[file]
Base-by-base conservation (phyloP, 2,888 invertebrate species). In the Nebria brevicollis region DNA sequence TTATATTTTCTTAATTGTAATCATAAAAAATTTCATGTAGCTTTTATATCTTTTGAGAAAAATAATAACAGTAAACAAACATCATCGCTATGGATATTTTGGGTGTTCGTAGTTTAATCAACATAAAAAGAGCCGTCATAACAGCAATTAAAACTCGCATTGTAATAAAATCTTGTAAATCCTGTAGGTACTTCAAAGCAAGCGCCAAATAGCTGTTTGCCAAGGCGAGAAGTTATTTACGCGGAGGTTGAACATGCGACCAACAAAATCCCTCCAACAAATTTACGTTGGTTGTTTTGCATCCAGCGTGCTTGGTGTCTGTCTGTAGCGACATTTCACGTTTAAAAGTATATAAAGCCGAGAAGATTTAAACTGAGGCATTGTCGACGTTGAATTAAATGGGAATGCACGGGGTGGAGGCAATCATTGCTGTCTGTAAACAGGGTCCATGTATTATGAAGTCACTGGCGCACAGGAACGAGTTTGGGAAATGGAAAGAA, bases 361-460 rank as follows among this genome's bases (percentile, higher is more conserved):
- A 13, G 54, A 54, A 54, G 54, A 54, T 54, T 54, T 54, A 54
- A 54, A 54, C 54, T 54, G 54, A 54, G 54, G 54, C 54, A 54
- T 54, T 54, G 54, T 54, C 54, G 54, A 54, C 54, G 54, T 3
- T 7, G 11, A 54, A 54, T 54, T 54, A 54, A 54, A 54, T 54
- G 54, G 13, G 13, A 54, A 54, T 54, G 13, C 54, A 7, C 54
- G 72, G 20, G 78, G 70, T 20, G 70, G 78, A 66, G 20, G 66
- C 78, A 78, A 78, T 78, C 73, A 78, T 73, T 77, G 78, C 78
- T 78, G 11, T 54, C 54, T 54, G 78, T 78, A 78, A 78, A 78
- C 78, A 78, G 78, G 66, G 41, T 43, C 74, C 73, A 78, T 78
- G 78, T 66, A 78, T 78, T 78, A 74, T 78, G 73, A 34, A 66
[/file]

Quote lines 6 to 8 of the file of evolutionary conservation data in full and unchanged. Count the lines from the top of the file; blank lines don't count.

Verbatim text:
- G 54, G 13, G 13, A 54, A 54, T 54, G 13, C 54, A 7, C 54
- G 72, G 20, G 78, G 70, T 20, G 70, G 78, A 66, G 20, G 66
- C 78, A 78, A 78, T 78, C 73, A 78, T 73, T 77, G 78, C 78